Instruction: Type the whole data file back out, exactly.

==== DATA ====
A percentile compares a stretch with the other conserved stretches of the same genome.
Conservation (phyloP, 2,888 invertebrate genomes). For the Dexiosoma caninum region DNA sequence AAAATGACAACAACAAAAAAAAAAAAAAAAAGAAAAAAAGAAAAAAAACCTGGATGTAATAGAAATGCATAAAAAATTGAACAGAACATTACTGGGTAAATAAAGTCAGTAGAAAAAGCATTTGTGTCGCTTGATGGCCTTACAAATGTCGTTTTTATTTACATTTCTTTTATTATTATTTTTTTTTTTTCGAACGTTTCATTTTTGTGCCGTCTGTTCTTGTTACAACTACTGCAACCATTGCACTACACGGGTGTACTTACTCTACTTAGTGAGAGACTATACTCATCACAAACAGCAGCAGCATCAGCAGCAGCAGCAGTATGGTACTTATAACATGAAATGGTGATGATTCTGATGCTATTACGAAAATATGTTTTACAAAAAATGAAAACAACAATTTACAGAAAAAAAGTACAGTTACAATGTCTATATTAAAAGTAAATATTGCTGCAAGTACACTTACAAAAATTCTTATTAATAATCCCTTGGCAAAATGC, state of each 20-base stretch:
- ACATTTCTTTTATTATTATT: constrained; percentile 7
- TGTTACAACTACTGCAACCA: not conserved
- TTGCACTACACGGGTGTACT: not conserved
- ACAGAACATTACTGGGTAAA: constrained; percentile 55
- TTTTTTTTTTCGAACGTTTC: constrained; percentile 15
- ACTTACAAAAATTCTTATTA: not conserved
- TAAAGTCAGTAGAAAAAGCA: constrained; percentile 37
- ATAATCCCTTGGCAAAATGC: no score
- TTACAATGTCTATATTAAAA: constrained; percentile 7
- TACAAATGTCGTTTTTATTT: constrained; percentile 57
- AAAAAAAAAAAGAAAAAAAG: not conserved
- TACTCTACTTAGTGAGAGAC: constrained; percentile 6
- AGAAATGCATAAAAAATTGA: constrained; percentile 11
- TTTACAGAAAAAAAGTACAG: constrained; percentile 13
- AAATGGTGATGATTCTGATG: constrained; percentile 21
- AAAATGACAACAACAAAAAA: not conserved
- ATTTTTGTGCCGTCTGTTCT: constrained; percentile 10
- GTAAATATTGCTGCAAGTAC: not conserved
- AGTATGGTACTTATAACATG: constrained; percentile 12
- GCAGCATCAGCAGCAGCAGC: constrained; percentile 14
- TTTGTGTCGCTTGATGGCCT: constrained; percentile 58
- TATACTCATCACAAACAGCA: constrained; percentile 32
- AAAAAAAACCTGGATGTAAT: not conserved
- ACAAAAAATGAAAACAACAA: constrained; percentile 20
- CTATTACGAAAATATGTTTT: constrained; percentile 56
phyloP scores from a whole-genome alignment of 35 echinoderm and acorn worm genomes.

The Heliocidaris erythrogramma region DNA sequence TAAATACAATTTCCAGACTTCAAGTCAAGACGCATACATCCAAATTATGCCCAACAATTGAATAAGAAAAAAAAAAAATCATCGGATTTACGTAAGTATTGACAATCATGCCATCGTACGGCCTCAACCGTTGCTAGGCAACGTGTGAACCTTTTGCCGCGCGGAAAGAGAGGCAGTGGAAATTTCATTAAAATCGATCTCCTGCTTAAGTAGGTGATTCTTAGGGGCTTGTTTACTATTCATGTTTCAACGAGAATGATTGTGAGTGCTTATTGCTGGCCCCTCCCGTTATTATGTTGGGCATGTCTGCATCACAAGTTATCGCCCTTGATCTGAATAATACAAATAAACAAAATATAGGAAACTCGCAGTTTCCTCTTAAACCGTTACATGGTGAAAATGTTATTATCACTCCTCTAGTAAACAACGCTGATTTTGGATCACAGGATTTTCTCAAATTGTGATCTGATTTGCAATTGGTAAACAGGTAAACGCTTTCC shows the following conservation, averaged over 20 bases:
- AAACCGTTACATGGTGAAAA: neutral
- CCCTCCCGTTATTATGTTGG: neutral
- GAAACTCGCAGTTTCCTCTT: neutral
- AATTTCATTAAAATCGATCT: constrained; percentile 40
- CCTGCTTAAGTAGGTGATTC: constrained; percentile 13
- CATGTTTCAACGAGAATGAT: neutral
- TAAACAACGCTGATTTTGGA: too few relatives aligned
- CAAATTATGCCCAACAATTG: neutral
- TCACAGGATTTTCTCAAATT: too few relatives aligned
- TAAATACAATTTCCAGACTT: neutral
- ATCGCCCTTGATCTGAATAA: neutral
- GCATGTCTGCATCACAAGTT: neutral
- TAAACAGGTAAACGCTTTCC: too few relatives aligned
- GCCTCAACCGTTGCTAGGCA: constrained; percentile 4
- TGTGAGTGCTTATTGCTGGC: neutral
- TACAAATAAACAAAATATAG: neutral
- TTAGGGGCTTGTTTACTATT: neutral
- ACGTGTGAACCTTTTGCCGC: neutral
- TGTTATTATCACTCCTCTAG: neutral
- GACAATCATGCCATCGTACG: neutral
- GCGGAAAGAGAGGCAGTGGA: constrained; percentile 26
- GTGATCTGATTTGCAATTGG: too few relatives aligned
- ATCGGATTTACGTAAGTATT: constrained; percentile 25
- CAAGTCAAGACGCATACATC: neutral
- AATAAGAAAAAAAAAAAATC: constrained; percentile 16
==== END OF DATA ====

A percentile compares a stretch with the other conserved stretches of the same genome.
Conservation (phyloP, 2,888 invertebrate genomes). For the Dexiosoma caninum region DNA sequence AAAATGACAACAACAAAAAAAAAAAAAAAAAGAAAAAAAGAAAAAAAACCTGGATGTAATAGAAATGCATAAAAAATTGAACAGAACATTACTGGGTAAATAAAGTCAGTAGAAAAAGCATTTGTGTCGCTTGATGGCCTTACAAATGTCGTTTTTATTTACATTTCTTTTATTATTATTTTTTTTTTTTCGAACGTTTCATTTTTGTGCCGTCTGTTCTTGTTACAACTACTGCAACCATTGCACTACACGGGTGTACTTACTCTACTTAGTGAGAGACTATACTCATCACAAACAGCAGCAGCATCAGCAGCAGCAGCAGTATGGTACTTATAACATGAAATGGTGATGATTCTGATGCTATTACGAAAATATGTTTTACAAAAAATGAAAACAACAATTTACAGAAAAAAAGTACAGTTACAATGTCTATATTAAAAGTAAATATTGCTGCAAGTACACTTACAAAAATTCTTATTAATAATCCCTTGGCAAAATGC, state of each 20-base stretch:
- ACATTTCTTTTATTATTATT: constrained; percentile 7
- TGTTACAACTACTGCAACCA: not conserved
- TTGCACTACACGGGTGTACT: not conserved
- ACAGAACATTACTGGGTAAA: constrained; percentile 55
- TTTTTTTTTTCGAACGTTTC: constrained; percentile 15
- ACTTACAAAAATTCTTATTA: not conserved
- TAAAGTCAGTAGAAAAAGCA: constrained; percentile 37
- ATAATCCCTTGGCAAAATGC: no score
- TTACAATGTCTATATTAAAA: constrained; percentile 7
- TACAAATGTCGTTTTTATTT: constrained; percentile 57
- AAAAAAAAAAAGAAAAAAAG: not conserved
- TACTCTACTTAGTGAGAGAC: constrained; percentile 6
- AGAAATGCATAAAAAATTGA: constrained; percentile 11
- TTTACAGAAAAAAAGTACAG: constrained; percentile 13
- AAATGGTGATGATTCTGATG: constrained; percentile 21
- AAAATGACAACAACAAAAAA: not conserved
- ATTTTTGTGCCGTCTGTTCT: constrained; percentile 10
- GTAAATATTGCTGCAAGTAC: not conserved
- AGTATGGTACTTATAACATG: constrained; percentile 12
- GCAGCATCAGCAGCAGCAGC: constrained; percentile 14
- TTTGTGTCGCTTGATGGCCT: constrained; percentile 58
- TATACTCATCACAAACAGCA: constrained; percentile 32
- AAAAAAAACCTGGATGTAAT: not conserved
- ACAAAAAATGAAAACAACAA: constrained; percentile 20
- CTATTACGAAAATATGTTTT: constrained; percentile 56
phyloP scores from a whole-genome alignment of 35 echinoderm and acorn worm genomes.

The Heliocidaris erythrogramma region DNA sequence TAAATACAATTTCCAGACTTCAAGTCAAGACGCATACATCCAAATTATGCCCAACAATTGAATAAGAAAAAAAAAAAATCATCGGATTTACGTAAGTATTGACAATCATGCCATCGTACGGCCTCAACCGTTGCTAGGCAACGTGTGAACCTTTTGCCGCGCGGAAAGAGAGGCAGTGGAAATTTCATTAAAATCGATCTCCTGCTTAAGTAGGTGATTCTTAGGGGCTTGTTTACTATTCATGTTTCAACGAGAATGATTGTGAGTGCTTATTGCTGGCCCCTCCCGTTATTATGTTGGGCATGTCTGCATCACAAGTTATCGCCCTTGATCTGAATAATACAAATAAACAAAATATAGGAAACTCGCAGTTTCCTCTTAAACCGTTACATGGTGAAAATGTTATTATCACTCCTCTAGTAAACAACGCTGATTTTGGATCACAGGATTTTCTCAAATTGTGATCTGATTTGCAATTGGTAAACAGGTAAACGCTTTCC shows the following conservation, averaged over 20 bases:
- AAACCGTTACATGGTGAAAA: neutral
- CCCTCCCGTTATTATGTTGG: neutral
- GAAACTCGCAGTTTCCTCTT: neutral
- AATTTCATTAAAATCGATCT: constrained; percentile 40
- CCTGCTTAAGTAGGTGATTC: constrained; percentile 13
- CATGTTTCAACGAGAATGAT: neutral
- TAAACAACGCTGATTTTGGA: too few relatives aligned
- CAAATTATGCCCAACAATTG: neutral
- TCACAGGATTTTCTCAAATT: too few relatives aligned
- TAAATACAATTTCCAGACTT: neutral
- ATCGCCCTTGATCTGAATAA: neutral
- GCATGTCTGCATCACAAGTT: neutral
- TAAACAGGTAAACGCTTTCC: too few relatives aligned
- GCCTCAACCGTTGCTAGGCA: constrained; percentile 4
- TGTGAGTGCTTATTGCTGGC: neutral
- TACAAATAAACAAAATATAG: neutral
- TTAGGGGCTTGTTTACTATT: neutral
- ACGTGTGAACCTTTTGCCGC: neutral
- TGTTATTATCACTCCTCTAG: neutral
- GACAATCATGCCATCGTACG: neutral
- GCGGAAAGAGAGGCAGTGGA: constrained; percentile 26
- GTGATCTGATTTGCAATTGG: too few relatives aligned
- ATCGGATTTACGTAAGTATT: constrained; percentile 25
- CAAGTCAAGACGCATACATC: neutral
- AATAAGAAAAAAAAAAAATC: constrained; percentile 16